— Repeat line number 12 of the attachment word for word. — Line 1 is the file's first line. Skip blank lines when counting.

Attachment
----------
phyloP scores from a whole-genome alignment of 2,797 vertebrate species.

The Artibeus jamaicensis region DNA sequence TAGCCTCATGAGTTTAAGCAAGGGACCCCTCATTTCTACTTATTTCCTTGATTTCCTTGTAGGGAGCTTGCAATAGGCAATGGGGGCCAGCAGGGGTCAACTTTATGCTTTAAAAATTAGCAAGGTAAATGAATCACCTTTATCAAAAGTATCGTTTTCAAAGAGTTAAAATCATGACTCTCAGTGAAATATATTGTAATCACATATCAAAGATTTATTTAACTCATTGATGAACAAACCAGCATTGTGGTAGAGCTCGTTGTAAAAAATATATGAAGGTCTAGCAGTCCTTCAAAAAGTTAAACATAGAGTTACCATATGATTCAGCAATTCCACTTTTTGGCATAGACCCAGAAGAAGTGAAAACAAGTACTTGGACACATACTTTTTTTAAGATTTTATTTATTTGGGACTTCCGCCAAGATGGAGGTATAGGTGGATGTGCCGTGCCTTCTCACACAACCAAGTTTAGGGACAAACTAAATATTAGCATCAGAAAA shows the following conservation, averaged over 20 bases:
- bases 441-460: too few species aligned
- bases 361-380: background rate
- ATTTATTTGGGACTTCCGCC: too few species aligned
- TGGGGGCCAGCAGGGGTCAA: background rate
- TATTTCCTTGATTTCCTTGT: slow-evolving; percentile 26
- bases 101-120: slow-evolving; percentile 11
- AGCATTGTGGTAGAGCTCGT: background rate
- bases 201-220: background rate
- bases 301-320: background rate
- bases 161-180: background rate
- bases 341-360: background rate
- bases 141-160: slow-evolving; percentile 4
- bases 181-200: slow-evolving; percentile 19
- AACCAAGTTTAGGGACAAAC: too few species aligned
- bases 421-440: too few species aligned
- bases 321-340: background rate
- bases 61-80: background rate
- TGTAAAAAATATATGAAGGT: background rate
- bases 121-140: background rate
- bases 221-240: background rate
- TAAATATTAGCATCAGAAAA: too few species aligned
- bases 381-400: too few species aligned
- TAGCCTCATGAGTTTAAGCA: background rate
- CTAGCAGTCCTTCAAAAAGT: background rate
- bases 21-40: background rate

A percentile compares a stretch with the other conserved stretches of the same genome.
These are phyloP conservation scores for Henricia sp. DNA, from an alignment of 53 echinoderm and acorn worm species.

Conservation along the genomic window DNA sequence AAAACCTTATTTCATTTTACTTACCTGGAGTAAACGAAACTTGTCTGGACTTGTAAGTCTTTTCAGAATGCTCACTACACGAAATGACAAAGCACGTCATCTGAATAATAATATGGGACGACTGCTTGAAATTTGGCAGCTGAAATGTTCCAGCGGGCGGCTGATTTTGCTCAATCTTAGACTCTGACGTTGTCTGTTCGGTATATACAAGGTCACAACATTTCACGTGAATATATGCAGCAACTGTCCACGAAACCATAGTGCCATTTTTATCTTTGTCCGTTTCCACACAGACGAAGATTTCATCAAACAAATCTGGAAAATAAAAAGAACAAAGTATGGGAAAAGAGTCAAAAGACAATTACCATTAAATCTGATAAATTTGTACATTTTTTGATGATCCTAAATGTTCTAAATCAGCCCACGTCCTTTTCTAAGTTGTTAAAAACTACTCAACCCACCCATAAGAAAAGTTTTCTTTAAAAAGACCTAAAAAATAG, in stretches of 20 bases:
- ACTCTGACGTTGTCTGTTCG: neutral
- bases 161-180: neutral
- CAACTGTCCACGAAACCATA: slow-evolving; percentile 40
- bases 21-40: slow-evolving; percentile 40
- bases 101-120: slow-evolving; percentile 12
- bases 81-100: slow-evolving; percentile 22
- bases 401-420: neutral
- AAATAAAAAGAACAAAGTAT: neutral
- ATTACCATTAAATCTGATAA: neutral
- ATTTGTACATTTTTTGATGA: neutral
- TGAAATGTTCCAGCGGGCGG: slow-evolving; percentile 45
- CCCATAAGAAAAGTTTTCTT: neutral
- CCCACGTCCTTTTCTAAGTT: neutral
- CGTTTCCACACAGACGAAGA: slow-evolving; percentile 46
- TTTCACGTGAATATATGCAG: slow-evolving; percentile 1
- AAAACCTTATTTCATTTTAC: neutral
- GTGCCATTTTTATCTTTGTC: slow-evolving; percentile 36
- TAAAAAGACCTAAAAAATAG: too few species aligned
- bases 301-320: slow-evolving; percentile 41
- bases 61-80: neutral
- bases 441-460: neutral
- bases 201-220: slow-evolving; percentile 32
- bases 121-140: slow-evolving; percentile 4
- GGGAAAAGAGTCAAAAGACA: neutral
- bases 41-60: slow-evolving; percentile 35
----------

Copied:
- bases 161-180: background rate